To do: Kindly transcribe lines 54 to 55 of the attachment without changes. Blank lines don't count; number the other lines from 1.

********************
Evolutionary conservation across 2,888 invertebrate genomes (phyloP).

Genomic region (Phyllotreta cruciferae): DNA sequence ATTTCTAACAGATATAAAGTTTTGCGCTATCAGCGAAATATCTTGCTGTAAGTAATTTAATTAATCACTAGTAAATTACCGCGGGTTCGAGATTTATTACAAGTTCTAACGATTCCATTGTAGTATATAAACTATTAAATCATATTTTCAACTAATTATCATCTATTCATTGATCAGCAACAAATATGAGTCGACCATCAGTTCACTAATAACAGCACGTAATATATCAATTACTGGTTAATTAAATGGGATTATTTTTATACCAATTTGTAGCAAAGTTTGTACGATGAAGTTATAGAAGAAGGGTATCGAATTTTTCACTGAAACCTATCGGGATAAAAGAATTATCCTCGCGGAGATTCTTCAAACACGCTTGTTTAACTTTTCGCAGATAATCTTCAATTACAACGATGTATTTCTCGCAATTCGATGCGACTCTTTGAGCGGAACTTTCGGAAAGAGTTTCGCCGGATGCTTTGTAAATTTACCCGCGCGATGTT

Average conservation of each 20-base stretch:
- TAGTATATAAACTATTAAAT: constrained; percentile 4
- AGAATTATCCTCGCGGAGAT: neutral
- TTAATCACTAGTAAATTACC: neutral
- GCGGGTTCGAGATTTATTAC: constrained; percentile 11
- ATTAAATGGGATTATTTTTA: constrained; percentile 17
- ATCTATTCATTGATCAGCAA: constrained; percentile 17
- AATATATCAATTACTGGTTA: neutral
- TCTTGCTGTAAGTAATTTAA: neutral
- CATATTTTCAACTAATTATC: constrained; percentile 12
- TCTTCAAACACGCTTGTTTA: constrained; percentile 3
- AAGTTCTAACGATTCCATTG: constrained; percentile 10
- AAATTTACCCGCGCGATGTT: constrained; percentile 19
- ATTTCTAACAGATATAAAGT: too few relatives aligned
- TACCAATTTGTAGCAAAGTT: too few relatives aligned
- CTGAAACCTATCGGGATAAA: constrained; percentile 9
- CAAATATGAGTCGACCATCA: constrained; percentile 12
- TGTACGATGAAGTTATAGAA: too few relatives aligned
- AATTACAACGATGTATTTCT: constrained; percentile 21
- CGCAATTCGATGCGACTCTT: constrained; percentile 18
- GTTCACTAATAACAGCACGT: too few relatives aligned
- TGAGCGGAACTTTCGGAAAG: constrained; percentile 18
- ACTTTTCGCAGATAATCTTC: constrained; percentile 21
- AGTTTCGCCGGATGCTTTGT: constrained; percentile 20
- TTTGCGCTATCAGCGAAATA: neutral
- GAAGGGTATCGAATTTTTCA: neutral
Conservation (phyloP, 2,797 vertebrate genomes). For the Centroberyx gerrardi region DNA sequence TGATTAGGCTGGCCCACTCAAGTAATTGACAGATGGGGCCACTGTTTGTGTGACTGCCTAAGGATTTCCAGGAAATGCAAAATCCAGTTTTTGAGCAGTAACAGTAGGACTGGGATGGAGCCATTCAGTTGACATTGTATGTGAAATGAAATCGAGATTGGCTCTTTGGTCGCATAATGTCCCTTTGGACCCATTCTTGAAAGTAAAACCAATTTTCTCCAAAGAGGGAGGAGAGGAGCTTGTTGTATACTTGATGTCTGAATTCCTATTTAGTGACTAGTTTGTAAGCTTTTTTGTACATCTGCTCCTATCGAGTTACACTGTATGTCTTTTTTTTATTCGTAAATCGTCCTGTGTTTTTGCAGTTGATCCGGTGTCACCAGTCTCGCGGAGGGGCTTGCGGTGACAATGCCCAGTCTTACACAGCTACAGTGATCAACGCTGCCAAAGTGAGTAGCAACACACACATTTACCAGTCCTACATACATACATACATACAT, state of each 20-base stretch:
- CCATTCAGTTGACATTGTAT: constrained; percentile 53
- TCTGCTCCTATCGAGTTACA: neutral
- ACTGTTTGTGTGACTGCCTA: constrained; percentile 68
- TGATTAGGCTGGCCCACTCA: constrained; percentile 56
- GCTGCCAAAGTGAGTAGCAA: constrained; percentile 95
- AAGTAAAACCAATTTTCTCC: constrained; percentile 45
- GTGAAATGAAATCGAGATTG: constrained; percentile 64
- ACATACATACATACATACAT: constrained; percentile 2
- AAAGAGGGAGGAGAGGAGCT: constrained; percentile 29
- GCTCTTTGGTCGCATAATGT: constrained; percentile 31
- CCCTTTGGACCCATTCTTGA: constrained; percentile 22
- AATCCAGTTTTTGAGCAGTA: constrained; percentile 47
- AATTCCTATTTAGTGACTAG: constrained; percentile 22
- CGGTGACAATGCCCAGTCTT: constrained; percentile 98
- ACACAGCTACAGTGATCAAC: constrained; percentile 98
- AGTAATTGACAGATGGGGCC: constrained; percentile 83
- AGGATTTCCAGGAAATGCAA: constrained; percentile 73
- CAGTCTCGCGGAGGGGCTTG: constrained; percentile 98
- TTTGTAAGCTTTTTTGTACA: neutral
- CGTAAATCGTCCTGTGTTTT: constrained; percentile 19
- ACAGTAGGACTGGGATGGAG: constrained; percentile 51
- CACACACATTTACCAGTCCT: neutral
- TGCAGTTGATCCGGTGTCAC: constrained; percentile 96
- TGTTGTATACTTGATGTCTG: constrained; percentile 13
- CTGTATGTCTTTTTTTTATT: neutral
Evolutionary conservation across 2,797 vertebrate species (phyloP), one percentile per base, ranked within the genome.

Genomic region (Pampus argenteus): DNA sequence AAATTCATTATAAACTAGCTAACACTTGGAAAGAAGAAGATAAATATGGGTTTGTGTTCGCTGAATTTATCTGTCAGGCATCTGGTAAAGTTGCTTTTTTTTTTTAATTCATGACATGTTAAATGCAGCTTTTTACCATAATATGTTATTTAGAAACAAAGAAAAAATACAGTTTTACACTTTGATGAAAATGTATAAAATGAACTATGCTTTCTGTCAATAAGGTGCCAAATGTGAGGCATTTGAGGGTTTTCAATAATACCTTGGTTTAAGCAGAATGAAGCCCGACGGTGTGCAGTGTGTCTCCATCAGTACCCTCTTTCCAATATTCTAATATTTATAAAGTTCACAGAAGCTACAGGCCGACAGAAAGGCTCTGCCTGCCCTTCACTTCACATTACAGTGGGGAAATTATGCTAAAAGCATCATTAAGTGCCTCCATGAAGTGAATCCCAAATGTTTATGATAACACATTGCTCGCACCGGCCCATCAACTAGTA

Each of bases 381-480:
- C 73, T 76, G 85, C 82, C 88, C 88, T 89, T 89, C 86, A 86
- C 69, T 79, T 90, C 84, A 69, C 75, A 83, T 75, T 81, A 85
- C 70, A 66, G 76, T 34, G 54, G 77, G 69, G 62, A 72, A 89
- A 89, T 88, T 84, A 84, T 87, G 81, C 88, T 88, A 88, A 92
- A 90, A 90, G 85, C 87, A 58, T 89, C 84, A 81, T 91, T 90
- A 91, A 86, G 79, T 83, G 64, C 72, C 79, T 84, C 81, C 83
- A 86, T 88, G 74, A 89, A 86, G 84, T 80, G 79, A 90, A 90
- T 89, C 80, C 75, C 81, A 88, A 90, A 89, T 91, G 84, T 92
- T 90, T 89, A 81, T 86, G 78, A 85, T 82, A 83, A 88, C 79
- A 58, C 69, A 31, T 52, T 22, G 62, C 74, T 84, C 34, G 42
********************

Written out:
- CTGTATGTCTTTTTTTTATT: neutral
Evolutionary conservation across 2,797 vertebrate species (phyloP), one percentile per base, ranked within the genome.